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Go to: A misguided attack on kin selection

vanghelie's Avatar Jump to comment 16 by vanghelie

If the ants had already evolved the sterile worker-caste system

Isn't this where we started from? We are talking about "phenotypes that are never expressed in reproductive individuals" so sterile workers must already be in the picture..

Ok so with C=0, the equation basically says "a trait can develop if it has a positive influence on the queen". Duh, that's a triviality.

Note that you can make an equation like "rB > C" always hold in any case by just making up values for B or C; I don't see the insight that gives you in cases like this where it resolves to a triviality like "B > 0".

More specifically, I don't understand how this relates to:

'Colony selection' and 'superorganisms' don't do the trick. You have to talk about shared genes in individuals, with conditional phenotypic expression.

I don't see what insight brought by Hamilton's rule "does the trick". It seems we are simply saying what 'colony selection'/'superorganism' says as well - the positive benefit to the queen is what matters.

Updated: Tue, 31 Aug 2010 17:50:33 UTC | #508741

Go to: A misguided attack on kin selection

vanghelie's Avatar Jump to comment 14 by vanghelie

s.k.graham,

Thank you for your reply.

I'm sorry to say I am still very confused.

In the first paragraph you explain Hamilton's rule.

Most of the second paragraph is clear:

The genes for soldiers jaws and honeypots can only have been passed on through queens that were related to the soldiers and honeypots. The were favored by natural selection because these traits in the workers helped the queen reproduce. The queen never has the soldier jaws or honeypot abdomen, so those traits did not directly help her reproduce, those traits only help her because they help her workers to help her. Her workers are her kin.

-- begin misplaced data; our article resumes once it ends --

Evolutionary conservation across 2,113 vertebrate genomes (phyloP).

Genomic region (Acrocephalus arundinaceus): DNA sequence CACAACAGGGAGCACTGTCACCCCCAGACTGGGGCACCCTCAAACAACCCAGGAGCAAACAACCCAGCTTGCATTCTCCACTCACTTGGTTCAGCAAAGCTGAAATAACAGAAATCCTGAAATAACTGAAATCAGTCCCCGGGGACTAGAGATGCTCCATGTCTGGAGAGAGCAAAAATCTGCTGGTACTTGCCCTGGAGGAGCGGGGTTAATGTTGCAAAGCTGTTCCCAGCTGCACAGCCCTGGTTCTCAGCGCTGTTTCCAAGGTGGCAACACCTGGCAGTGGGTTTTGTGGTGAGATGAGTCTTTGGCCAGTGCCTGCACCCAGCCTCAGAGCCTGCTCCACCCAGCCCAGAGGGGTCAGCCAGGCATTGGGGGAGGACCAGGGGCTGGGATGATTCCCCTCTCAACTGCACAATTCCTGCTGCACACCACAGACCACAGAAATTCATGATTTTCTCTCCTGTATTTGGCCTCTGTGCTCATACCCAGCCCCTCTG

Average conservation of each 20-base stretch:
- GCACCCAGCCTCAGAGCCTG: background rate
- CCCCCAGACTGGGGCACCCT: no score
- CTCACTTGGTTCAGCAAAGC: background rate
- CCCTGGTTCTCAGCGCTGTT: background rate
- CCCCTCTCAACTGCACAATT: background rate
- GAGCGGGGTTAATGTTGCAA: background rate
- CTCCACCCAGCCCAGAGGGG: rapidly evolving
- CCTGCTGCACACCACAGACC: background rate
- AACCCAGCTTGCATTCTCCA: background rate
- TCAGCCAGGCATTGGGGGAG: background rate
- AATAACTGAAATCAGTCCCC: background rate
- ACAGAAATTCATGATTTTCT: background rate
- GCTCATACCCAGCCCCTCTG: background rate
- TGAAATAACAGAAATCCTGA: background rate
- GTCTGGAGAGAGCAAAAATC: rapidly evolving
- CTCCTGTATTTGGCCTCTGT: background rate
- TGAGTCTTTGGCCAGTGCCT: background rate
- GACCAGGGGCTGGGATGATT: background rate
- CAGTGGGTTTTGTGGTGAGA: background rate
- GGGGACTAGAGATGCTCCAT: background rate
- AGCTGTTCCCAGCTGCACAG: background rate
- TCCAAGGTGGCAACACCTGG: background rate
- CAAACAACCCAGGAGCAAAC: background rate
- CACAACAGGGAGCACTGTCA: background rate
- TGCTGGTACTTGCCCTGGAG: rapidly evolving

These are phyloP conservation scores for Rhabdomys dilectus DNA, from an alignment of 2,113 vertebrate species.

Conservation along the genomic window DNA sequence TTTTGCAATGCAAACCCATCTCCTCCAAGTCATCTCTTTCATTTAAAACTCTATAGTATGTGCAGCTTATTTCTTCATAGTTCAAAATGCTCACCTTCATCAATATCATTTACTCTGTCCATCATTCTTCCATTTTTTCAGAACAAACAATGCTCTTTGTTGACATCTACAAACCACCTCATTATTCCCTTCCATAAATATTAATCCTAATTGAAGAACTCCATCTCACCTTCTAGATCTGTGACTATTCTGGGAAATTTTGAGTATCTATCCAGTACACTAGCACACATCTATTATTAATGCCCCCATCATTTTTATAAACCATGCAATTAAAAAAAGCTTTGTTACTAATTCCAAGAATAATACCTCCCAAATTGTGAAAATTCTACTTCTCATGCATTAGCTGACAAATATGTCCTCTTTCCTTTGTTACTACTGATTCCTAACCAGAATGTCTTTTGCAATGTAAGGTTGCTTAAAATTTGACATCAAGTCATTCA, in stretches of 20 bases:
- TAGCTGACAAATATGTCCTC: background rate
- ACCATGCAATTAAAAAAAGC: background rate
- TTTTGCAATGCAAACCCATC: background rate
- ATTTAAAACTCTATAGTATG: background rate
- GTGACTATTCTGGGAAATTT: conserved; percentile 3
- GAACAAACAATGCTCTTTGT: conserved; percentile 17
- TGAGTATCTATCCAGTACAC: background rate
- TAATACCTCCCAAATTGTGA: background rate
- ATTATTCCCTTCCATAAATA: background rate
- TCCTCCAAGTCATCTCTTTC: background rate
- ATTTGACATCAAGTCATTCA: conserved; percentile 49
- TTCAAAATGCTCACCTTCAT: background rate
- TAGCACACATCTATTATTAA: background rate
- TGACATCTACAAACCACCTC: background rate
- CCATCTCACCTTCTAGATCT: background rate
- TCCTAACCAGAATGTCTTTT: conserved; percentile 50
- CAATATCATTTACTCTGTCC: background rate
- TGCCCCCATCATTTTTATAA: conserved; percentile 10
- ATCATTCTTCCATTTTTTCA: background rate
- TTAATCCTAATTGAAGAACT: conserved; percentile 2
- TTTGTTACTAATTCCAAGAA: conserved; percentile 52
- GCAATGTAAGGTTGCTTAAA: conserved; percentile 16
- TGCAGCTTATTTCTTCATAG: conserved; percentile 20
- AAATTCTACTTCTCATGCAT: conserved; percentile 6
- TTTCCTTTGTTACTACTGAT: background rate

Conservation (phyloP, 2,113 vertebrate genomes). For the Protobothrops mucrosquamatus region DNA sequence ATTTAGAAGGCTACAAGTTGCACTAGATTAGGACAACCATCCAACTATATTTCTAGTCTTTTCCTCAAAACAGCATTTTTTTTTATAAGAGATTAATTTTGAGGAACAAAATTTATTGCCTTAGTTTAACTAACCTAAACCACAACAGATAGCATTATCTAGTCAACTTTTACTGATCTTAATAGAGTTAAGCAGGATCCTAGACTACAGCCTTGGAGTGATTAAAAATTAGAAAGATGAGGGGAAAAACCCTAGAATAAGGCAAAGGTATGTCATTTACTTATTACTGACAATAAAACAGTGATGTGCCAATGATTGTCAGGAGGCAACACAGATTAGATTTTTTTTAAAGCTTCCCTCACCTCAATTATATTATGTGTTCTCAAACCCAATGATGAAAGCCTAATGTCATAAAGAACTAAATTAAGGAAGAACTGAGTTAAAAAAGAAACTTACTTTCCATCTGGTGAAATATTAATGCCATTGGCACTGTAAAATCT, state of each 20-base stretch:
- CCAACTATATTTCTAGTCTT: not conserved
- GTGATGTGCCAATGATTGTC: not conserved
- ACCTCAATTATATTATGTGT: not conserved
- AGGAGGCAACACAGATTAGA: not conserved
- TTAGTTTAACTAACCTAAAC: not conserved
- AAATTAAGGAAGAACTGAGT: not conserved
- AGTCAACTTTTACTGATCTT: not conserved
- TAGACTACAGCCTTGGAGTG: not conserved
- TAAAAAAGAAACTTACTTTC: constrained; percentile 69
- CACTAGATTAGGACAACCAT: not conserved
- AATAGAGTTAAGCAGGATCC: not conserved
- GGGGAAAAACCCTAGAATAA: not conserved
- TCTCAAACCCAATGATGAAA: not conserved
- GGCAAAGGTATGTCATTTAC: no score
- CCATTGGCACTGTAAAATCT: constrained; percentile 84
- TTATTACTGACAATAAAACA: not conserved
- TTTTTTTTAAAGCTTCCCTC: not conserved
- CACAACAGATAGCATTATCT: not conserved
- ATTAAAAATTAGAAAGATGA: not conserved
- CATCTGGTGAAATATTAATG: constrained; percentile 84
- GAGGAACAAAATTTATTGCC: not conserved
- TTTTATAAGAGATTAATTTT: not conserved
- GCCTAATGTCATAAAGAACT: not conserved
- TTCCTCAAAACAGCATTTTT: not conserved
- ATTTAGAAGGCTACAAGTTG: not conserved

Of course the genes could only have mattered if the soldiers are related to her.

Hence kin selection (reproductive success of the queen, who is kin to her workers) is the natural selection mechanism that favored the soldiers jaw and honeypots ant's abdomen.

This final conclusion is what really doesn't help me at all. Read superficially, it seems obviously true. But after having explained Hamilton's rule as part of 'defining' kin selection, are you suggesting that this rule is relevant here? If yes, why? (that is what I was and am asking)

Here is my specific problem:

If gene A in some way makes you sacrifice time/energy/resources so that you have less chance of producing offspring yourself, but you increase the chance of someone (or several someones) related to you having offspring, then the "loss" to gene A in not being pass on in your own offspring may be offset by the gain in its chances of being passed on in the offspring of your relatives.

How can something like this be relevant here? Who is sacrificing something so that IT has less chance of producing offspring? The gene results in some workers sacrificing something for other workers and (directly or indirectly) the welfare of the queen - but they have 0 (or very little) chance of producing offspring anyway. As far as the queen is concerned (which is the only reproducing agent here), the gene only results in an increase of effectiveness of how she is "cared for" (regardless if some workers suffer for others because of it..)

Tue, 31 Aug 2010 13:50:07 UTC | #508545

Go to: A misguided attack on kin selection

vanghelie's Avatar Jump to comment 5 by vanghelie

Hi,

I find this intriguing:

"Alex Kacelnik points out to me that kin selection is the only way in which worker adaptations such as soldier jaws and honeypot abdomens – phenotypes that are never expressed in reproductive individuals – could have evolved. 'Colony selection' and 'superorganisms' don't do the trick. You have to talk about shared genes in individuals, with conditional phenotypic expression."

Can someone who understands this expand a bit and explain (to a layman) how kin selection explains the evolution of these traits?

The way I see it, something like "individuals who share this gene cooperate more" does not make sense as the individuals themselves do not reproduce; the only relevant consequence of their cooperation (or lack there of) is how well they can "help" the queen reproduce.

Mon, 30 Aug 2010 22:51:15 UTC | #508268

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